WWW betrayal: the missing link

The ‘net dynamism is one of the reasons it’s so great: information can be disseminated quickly, efficiently, and consumably. Updating online resources makes for (near) instant updating to consumers, particularly when technologies like RSS are used. It’s all good, right?

When creating online learning spaces–within an LMS like Vista or Moodle, or via a regular web-site–it’s tempting to try leveraging web resources. And often it works really well. But sometimes it doesn’t.

Let’s say you’re writing an online course–or a face-to-face course, but you want to use some artifact online as the centre of an activity.  Here are some questions to consider:

  • What does this bring to the learning experience beyond other materials?
  • What sorts of technologies–including plug-ins and helper applications–are required for this to work?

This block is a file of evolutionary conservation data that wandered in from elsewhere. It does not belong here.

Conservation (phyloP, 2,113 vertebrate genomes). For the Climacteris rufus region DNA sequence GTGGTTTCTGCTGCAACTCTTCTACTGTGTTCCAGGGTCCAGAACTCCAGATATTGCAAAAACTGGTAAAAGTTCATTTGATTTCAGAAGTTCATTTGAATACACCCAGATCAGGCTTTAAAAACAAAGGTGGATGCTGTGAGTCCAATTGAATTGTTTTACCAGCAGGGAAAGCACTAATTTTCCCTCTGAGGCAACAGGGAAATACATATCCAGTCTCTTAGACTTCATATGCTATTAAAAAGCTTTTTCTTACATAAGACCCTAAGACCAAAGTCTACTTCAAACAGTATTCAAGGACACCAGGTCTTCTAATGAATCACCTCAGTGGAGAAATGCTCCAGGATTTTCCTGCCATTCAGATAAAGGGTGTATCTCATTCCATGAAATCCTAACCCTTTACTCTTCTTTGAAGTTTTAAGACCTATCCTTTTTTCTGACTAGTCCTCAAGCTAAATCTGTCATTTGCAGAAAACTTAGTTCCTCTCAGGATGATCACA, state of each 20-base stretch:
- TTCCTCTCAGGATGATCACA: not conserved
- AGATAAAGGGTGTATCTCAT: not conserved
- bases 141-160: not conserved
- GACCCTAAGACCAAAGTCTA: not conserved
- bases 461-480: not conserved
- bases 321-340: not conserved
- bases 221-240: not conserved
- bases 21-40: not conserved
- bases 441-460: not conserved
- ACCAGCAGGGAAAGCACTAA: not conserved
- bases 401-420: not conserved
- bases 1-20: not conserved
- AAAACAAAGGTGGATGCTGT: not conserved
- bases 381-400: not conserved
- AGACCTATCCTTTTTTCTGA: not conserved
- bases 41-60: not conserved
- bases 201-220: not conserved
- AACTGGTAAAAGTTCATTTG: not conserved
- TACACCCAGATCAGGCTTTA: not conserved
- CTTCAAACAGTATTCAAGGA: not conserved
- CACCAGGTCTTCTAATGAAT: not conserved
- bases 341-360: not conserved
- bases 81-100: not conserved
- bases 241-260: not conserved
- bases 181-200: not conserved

• Is this a broadband-dependent resource: can folks using dial-up or a 3G tethered connection still access it?
  • How confident am I that this site will be up when needed–is it a site maintained by an institution (odds are good) or individual (odds are less)?
  • What does the URL look like: if it’s got all sorts of wacky strings in the text, it’s probably been generated by a CMS…and if the site’s redesigned, will your link die? Can I easily find the page again, either by searching the Web or navigating through levels of the site?
  • What sort of back-up plan can I make, just in case? Can I use the Internet Archives, or create a web archive myself?

It’s no fun to spend hours patching holes in a course site–but it happens often. We can’t control this dynamic, vibrant, evolving beast. But we can anticipate common hiccups and identify work-arounds before we need them.

Well it’s never boring, at least!

About John P Egan

Learning technology professional.
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